The train ride to Seville showed us the beautiful countryside we longed to see, with its idyllic mountains and rhythmic olive groves. The capital of Spain’s Andalusia region, it’s known for its flamenco dancing, its ancient cathedrals, and, of course, its barbers.
Mike let his hair grow longer than usual in eager anticipation of receiving a haircut from a barber of Seville. One thing we didn’t consider? Being in Seville on a Sunday, when barbershops are closed.
Another thing we didn’t consider? Which way we should walk when we left the train station. We wandered about a bit, marveling at the orange trees brimming with fruit, and decided we were hungry and in need of a rest.
Thank goodness for getting lost. The tapas we stumbled upon in Seville were the best we had in Spain. It was a tiny restaurant filled with locals who couldn’t help but stare at our luggage (and Mike’s crazy hair, no doubt).
We enjoyed our late lunch and walked back past the train station in the correct direction for our hotel, which was on the outskirts of Seville’s shopping district.
And do Sevillanos love to shop! The shoe store capital of the world, Seville’s central streets are lined with store after store selling everything from handmade items to designer wares. It felt like Black Friday at an American mall, but with much better architecture.
After wading through the throngs of shoppers, we finally reached what we came to see: the Old Town, with its UNESCO World Heritage Sites, the Alcázar palace, the Archivo General de Indias, and the Seville Cathedral, which houses the remains of Christopher Columbus and his son, Diego.
If Mike was excited about the Seville Cathedral, I was excited about Mezquita.
One of the most accomplished examples of Moorish architecture, Mezquita, or the Cathedral of Córdoba, is also known as the Great Mosque of Córdoba, and therein lies the fascination.
According to traditional account, a small Christian temple originally stood on the site. In 784 AD, Muslim ruler Abd al-Rahman I ordered the Great Mosque to be built, and it was expanded over the years by subsequent Muslim rulers. When Córdoba returned to Christian rule in 1236 AD, the building was converted to a Roman Catholic church, and a Renaissance nave was built in the center of the mosque in the 16th century.
So, it’s a cathedral wrapped in a mosque that was later filled with a church. A riddle, wrapped in a mystery, inside an enigma, if you will.
We arrived to our hotel in Córdoba late at night, and Mike had, once again, planned things perfectly. From our room, we could practically touch Mezquita across the narrow street.
After an early breakfast the next morning, we walked across the street and entered the cathedral’s courtyard. It was beautifully landscaped with palms, cyprus and orange trees, and hand-laid stone walkways that were who knows how old.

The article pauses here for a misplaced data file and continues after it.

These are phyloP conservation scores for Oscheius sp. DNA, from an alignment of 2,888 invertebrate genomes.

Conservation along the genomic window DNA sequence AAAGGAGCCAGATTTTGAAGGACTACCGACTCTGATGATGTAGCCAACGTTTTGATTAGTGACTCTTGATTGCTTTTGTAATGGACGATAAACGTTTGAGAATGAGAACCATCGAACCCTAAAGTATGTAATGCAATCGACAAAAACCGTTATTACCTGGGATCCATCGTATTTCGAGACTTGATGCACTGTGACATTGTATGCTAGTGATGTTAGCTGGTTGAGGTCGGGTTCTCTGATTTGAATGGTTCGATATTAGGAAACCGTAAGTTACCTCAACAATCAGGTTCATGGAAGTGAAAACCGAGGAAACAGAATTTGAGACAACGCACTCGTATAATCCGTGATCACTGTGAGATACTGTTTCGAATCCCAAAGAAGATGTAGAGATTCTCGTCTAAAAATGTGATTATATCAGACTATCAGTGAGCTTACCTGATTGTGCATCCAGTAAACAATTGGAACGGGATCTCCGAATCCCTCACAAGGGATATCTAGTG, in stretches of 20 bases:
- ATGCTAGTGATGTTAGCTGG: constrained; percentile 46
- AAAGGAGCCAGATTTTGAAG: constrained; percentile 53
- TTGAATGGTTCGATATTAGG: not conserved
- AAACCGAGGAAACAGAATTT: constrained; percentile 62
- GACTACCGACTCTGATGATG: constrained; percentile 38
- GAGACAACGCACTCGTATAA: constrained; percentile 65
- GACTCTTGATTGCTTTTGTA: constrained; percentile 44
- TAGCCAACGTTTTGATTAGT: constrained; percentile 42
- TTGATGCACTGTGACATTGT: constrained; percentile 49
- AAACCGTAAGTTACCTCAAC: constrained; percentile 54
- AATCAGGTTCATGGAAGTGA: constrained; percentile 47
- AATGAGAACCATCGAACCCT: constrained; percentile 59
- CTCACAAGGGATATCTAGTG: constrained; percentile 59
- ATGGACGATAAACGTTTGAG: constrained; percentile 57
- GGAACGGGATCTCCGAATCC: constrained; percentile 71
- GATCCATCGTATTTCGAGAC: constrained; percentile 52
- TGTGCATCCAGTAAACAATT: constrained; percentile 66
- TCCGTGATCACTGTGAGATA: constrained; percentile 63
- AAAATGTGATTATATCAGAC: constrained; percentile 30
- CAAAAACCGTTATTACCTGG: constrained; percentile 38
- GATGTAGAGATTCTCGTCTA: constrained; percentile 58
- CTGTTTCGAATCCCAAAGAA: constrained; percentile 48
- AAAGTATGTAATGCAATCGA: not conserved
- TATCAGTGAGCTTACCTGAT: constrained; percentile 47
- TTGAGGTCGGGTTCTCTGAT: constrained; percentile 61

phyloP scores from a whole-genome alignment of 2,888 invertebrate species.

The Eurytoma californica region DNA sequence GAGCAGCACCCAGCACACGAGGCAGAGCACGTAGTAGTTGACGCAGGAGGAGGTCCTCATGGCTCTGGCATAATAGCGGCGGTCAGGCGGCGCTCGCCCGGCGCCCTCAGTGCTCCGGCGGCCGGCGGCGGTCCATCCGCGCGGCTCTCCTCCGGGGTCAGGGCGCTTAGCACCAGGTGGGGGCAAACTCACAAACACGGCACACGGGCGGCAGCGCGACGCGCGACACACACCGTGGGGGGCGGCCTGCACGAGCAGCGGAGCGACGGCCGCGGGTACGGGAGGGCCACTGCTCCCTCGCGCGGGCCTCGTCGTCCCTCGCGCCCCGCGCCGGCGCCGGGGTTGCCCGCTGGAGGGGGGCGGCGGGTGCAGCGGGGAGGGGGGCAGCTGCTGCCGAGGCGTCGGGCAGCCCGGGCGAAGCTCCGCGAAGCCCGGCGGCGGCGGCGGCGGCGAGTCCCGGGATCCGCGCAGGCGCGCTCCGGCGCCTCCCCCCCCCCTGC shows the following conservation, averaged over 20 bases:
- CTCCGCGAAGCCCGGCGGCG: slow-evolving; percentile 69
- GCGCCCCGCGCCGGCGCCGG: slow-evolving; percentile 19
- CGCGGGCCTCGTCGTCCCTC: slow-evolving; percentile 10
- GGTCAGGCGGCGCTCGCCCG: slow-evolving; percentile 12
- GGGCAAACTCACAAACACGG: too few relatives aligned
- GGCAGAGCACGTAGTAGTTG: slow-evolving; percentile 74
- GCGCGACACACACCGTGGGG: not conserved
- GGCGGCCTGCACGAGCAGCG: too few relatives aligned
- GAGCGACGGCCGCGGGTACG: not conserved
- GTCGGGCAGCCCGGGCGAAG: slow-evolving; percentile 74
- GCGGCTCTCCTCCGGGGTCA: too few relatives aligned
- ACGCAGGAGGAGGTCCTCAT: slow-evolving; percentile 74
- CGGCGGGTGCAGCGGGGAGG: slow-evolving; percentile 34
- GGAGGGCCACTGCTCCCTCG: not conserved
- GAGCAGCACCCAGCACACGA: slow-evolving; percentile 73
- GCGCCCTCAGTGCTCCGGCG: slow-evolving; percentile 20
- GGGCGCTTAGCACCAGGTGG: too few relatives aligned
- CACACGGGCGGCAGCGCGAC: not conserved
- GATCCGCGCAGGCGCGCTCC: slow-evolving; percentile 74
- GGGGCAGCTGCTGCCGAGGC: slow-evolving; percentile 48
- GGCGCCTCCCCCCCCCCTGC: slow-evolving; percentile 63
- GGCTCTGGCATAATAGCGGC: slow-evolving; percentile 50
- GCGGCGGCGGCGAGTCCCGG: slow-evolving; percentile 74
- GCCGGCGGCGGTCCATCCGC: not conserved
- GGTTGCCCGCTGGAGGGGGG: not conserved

Upon entering Mezquita, the handhewn Moorish architecture took our breath away. Perfectly formed arches and columns stretched as far as the eye could see, and every nook and cranny was filled with incredible religious artifacts spanning the centuries.
Making our way to the cathedral at the center of the mosque, we discovered we were just in time for a Catholic mass, which was heralded by the magnificent gothic organ.
As parishioners took their seats, a hush fell over the crowd. Catholics and Muslims alike paused to give thanks, and we said our own prayers of appreciation for this incredible meeting of two worlds that had stood for ages in beauty and peace.
We spent hours in Mezquita admiring the architecture, the antiques, and the magnificence of the place. When we emerged into the sunshine, we knew we needed some time to process the experience. We made our way across an ancient Roman bridge crossing the Guadalquivir River, originally constructed in the first century BC.
We found a quiet cafe that was still open before the afternoon siesta, and we sat in silence as we processed everything we’d just seen. I remarked that it was nice to find someplace not playing American music, since all we’d seemed to encounter thus far was top 40 pop. Not a minute later, “The Tennessee Waltz” began to play. It broke the reverie, and we couldn’t help but laugh.
Over lunch, we talked about Spain, Gibraltar, and Morocco, and how different we felt after every trip, foreign and domestic. Leaving home and the routine of daily life, we both remarked on how alive we felt, seeing new places and meeting new people in a part of the world that hadn’t existed to us before this adventure.
After enjoying our late lunch, we walked to the Córdoba train station to head back to Madrid. It was a beautiful day at the beginning of a new year, and the world seemed full of possibilities.
As we entered the station, we suddenly noticed people rushing into a cafe. First, managers, then police. We were shocked into stillness as we watched a man suffer a sudden heart attack and die within moments.
His wife, who was with him, seemed frozen.
Just minutes before, they were on a trip like we were. They may have been having a conversation much like ours. They certainly weren’t planning for their world to be torn apart with a tragedy no one could predict.
Our ride to Madrid was mostly silent.
On the last day of our first big adventure, we walked the streets of Madrid and found ourselves in a beautifully landscaped park near the center of town.
We watched children playing with their parents, police patrolling on horses, and couples walking hand in hand in love.
We were one of those couples.
We’d seen new parts of the world, and we’d done it together. What began as an exotic engagement request had led to a turning point in our relationship. We were in love, with each other and with the world.